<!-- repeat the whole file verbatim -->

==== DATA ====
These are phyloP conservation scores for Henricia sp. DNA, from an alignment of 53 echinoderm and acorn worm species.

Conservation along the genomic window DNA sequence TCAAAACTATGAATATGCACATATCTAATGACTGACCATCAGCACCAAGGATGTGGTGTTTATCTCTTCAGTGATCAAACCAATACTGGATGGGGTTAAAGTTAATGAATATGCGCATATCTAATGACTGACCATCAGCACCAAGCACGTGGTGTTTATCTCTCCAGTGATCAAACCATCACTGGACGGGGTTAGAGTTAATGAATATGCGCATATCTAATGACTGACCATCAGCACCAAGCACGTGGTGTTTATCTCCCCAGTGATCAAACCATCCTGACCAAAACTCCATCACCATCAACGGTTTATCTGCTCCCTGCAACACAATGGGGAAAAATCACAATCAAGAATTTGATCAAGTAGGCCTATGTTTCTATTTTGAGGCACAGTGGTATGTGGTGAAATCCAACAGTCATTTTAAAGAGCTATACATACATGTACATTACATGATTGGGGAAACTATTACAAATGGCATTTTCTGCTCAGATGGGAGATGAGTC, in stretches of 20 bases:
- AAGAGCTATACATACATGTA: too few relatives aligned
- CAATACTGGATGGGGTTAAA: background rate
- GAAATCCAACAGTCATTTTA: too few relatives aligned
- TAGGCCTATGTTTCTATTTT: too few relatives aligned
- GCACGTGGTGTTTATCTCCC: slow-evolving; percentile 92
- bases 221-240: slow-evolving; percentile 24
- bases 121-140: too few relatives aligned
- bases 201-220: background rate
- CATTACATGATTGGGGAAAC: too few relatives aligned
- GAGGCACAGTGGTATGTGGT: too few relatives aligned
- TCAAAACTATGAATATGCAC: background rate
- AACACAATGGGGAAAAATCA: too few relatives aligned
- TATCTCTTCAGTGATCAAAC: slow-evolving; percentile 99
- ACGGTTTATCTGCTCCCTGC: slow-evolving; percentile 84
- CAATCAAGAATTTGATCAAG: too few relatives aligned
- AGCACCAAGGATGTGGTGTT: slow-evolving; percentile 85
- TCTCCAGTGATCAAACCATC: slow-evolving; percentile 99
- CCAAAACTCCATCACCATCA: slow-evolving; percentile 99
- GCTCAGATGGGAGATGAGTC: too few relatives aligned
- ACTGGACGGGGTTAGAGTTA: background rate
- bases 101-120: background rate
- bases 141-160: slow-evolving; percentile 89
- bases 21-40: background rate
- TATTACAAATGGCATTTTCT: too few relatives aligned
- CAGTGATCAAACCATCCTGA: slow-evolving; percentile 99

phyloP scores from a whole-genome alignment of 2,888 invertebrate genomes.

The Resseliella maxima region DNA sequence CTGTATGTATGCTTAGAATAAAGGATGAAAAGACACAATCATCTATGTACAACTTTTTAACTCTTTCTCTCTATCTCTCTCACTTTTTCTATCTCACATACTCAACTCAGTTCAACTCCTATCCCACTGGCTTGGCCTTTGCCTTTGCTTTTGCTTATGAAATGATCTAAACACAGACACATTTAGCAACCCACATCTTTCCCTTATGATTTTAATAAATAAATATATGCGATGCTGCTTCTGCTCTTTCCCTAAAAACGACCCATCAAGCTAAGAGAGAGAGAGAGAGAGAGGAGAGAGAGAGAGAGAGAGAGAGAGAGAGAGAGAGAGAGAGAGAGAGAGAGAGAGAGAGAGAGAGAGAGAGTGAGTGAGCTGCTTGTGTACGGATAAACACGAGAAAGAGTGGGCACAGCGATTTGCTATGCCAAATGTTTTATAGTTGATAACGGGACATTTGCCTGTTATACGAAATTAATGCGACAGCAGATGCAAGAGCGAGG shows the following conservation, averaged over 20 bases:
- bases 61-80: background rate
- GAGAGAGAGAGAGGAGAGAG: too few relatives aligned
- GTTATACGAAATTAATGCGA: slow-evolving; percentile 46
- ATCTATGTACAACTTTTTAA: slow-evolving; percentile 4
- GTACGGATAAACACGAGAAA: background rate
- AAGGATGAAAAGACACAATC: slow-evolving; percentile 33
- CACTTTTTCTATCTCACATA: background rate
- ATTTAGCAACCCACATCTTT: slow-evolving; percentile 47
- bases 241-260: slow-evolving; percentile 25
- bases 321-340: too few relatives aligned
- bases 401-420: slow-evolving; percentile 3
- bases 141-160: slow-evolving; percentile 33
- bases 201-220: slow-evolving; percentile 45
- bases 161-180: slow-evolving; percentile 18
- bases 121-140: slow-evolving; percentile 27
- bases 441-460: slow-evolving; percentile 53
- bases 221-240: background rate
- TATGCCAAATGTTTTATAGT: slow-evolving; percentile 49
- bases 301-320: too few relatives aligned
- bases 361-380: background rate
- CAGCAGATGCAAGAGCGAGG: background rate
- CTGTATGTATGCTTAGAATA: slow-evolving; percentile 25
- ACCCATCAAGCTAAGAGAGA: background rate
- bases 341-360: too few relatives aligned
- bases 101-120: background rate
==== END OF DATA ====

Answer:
These are phyloP conservation scores for Henricia sp. DNA, from an alignment of 53 echinoderm and acorn worm species.

Conservation along the genomic window DNA sequence TCAAAACTATGAATATGCACATATCTAATGACTGACCATCAGCACCAAGGATGTGGTGTTTATCTCTTCAGTGATCAAACCAATACTGGATGGGGTTAAAGTTAATGAATATGCGCATATCTAATGACTGACCATCAGCACCAAGCACGTGGTGTTTATCTCTCCAGTGATCAAACCATCACTGGACGGGGTTAGAGTTAATGAATATGCGCATATCTAATGACTGACCATCAGCACCAAGCACGTGGTGTTTATCTCCCCAGTGATCAAACCATCCTGACCAAAACTCCATCACCATCAACGGTTTATCTGCTCCCTGCAACACAATGGGGAAAAATCACAATCAAGAATTTGATCAAGTAGGCCTATGTTTCTATTTTGAGGCACAGTGGTATGTGGTGAAATCCAACAGTCATTTTAAAGAGCTATACATACATGTACATTACATGATTGGGGAAACTATTACAAATGGCATTTTCTGCTCAGATGGGAGATGAGTC, in stretches of 20 bases:
- AAGAGCTATACATACATGTA: too few relatives aligned
- CAATACTGGATGGGGTTAAA: background rate
- GAAATCCAACAGTCATTTTA: too few relatives aligned
- TAGGCCTATGTTTCTATTTT: too few relatives aligned
- GCACGTGGTGTTTATCTCCC: slow-evolving; percentile 92
- bases 221-240: slow-evolving; percentile 24
- bases 121-140: too few relatives aligned
- bases 201-220: background rate
- CATTACATGATTGGGGAAAC: too few relatives aligned
- GAGGCACAGTGGTATGTGGT: too few relatives aligned
- TCAAAACTATGAATATGCAC: background rate
- AACACAATGGGGAAAAATCA: too few relatives aligned
- TATCTCTTCAGTGATCAAAC: slow-evolving; percentile 99
- ACGGTTTATCTGCTCCCTGC: slow-evolving; percentile 84
- CAATCAAGAATTTGATCAAG: too few relatives aligned
- AGCACCAAGGATGTGGTGTT: slow-evolving; percentile 85
- TCTCCAGTGATCAAACCATC: slow-evolving; percentile 99
- CCAAAACTCCATCACCATCA: slow-evolving; percentile 99
- GCTCAGATGGGAGATGAGTC: too few relatives aligned
- ACTGGACGGGGTTAGAGTTA: background rate
- bases 101-120: background rate
- bases 141-160: slow-evolving; percentile 89
- bases 21-40: background rate
- TATTACAAATGGCATTTTCT: too few relatives aligned
- CAGTGATCAAACCATCCTGA: slow-evolving; percentile 99

phyloP scores from a whole-genome alignment of 2,888 invertebrate genomes.

The Resseliella maxima region DNA sequence CTGTATGTATGCTTAGAATAAAGGATGAAAAGACACAATCATCTATGTACAACTTTTTAACTCTTTCTCTCTATCTCTCTCACTTTTTCTATCTCACATACTCAACTCAGTTCAACTCCTATCCCACTGGCTTGGCCTTTGCCTTTGCTTTTGCTTATGAAATGATCTAAACACAGACACATTTAGCAACCCACATCTTTCCCTTATGATTTTAATAAATAAATATATGCGATGCTGCTTCTGCTCTTTCCCTAAAAACGACCCATCAAGCTAAGAGAGAGAGAGAGAGAGAGGAGAGAGAGAGAGAGAGAGAGAGAGAGAGAGAGAGAGAGAGAGAGAGAGAGAGAGAGAGAGAGAGAGAGAGTGAGTGAGCTGCTTGTGTACGGATAAACACGAGAAAGAGTGGGCACAGCGATTTGCTATGCCAAATGTTTTATAGTTGATAACGGGACATTTGCCTGTTATACGAAATTAATGCGACAGCAGATGCAAGAGCGAGG shows the following conservation, averaged over 20 bases:
- bases 61-80: background rate
- GAGAGAGAGAGAGGAGAGAG: too few relatives aligned
- GTTATACGAAATTAATGCGA: slow-evolving; percentile 46
- ATCTATGTACAACTTTTTAA: slow-evolving; percentile 4
- GTACGGATAAACACGAGAAA: background rate
- AAGGATGAAAAGACACAATC: slow-evolving; percentile 33
- CACTTTTTCTATCTCACATA: background rate
- ATTTAGCAACCCACATCTTT: slow-evolving; percentile 47
- bases 241-260: slow-evolving; percentile 25
- bases 321-340: too few relatives aligned
- bases 401-420: slow-evolving; percentile 3
- bases 141-160: slow-evolving; percentile 33
- bases 201-220: slow-evolving; percentile 45
- bases 161-180: slow-evolving; percentile 18
- bases 121-140: slow-evolving; percentile 27
- bases 441-460: slow-evolving; percentile 53
- bases 221-240: background rate
- TATGCCAAATGTTTTATAGT: slow-evolving; percentile 49
- bases 301-320: too few relatives aligned
- bases 361-380: background rate
- CAGCAGATGCAAGAGCGAGG: background rate
- CTGTATGTATGCTTAGAATA: slow-evolving; percentile 25
- ACCCATCAAGCTAAGAGAGA: background rate
- bases 341-360: too few relatives aligned
- bases 101-120: background rate